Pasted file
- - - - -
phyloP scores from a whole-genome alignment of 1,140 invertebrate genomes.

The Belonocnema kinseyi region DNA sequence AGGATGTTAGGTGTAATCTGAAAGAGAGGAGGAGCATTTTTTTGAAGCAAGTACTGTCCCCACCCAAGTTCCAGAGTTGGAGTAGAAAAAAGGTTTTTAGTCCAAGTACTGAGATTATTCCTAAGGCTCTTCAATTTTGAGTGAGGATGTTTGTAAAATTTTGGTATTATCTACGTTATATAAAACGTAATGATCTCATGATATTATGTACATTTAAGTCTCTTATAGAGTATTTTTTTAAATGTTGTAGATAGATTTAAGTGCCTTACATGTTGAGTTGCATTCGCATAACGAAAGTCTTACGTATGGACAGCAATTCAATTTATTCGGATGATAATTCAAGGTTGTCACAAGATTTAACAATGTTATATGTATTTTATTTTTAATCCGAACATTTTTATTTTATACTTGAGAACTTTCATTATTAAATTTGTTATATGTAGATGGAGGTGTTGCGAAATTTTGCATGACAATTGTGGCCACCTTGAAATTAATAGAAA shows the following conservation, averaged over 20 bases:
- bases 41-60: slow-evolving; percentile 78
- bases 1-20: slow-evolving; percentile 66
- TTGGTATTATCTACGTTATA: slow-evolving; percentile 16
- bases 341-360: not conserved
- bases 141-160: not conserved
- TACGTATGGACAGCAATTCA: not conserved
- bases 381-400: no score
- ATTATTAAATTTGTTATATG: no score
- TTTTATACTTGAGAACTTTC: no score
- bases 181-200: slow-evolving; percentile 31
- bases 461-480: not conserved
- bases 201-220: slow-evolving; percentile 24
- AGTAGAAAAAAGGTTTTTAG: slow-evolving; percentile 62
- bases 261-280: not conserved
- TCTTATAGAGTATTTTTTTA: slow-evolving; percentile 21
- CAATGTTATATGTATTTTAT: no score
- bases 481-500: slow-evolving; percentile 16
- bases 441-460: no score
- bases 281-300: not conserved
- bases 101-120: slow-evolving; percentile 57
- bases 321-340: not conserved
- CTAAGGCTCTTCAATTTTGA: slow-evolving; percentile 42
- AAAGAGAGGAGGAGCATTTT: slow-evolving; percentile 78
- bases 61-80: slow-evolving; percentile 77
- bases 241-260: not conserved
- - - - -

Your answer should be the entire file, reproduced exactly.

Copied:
phyloP scores from a whole-genome alignment of 1,140 invertebrate genomes.

The Belonocnema kinseyi region DNA sequence AGGATGTTAGGTGTAATCTGAAAGAGAGGAGGAGCATTTTTTTGAAGCAAGTACTGTCCCCACCCAAGTTCCAGAGTTGGAGTAGAAAAAAGGTTTTTAGTCCAAGTACTGAGATTATTCCTAAGGCTCTTCAATTTTGAGTGAGGATGTTTGTAAAATTTTGGTATTATCTACGTTATATAAAACGTAATGATCTCATGATATTATGTACATTTAAGTCTCTTATAGAGTATTTTTTTAAATGTTGTAGATAGATTTAAGTGCCTTACATGTTGAGTTGCATTCGCATAACGAAAGTCTTACGTATGGACAGCAATTCAATTTATTCGGATGATAATTCAAGGTTGTCACAAGATTTAACAATGTTATATGTATTTTATTTTTAATCCGAACATTTTTATTTTATACTTGAGAACTTTCATTATTAAATTTGTTATATGTAGATGGAGGTGTTGCGAAATTTTGCATGACAATTGTGGCCACCTTGAAATTAATAGAAA shows the following conservation, averaged over 20 bases:
- bases 41-60: slow-evolving; percentile 78
- bases 1-20: slow-evolving; percentile 66
- TTGGTATTATCTACGTTATA: slow-evolving; percentile 16
- bases 341-360: not conserved
- bases 141-160: not conserved
- TACGTATGGACAGCAATTCA: not conserved
- bases 381-400: no score
- ATTATTAAATTTGTTATATG: no score
- TTTTATACTTGAGAACTTTC: no score
- bases 181-200: slow-evolving; percentile 31
- bases 461-480: not conserved
- bases 201-220: slow-evolving; percentile 24
- AGTAGAAAAAAGGTTTTTAG: slow-evolving; percentile 62
- bases 261-280: not conserved
- TCTTATAGAGTATTTTTTTA: slow-evolving; percentile 21
- CAATGTTATATGTATTTTAT: no score
- bases 481-500: slow-evolving; percentile 16
- bases 441-460: no score
- bases 281-300: not conserved
- bases 101-120: slow-evolving; percentile 57
- bases 321-340: not conserved
- CTAAGGCTCTTCAATTTTGA: slow-evolving; percentile 42
- AAAGAGAGGAGGAGCATTTT: slow-evolving; percentile 78
- bases 61-80: slow-evolving; percentile 77
- bases 241-260: not conserved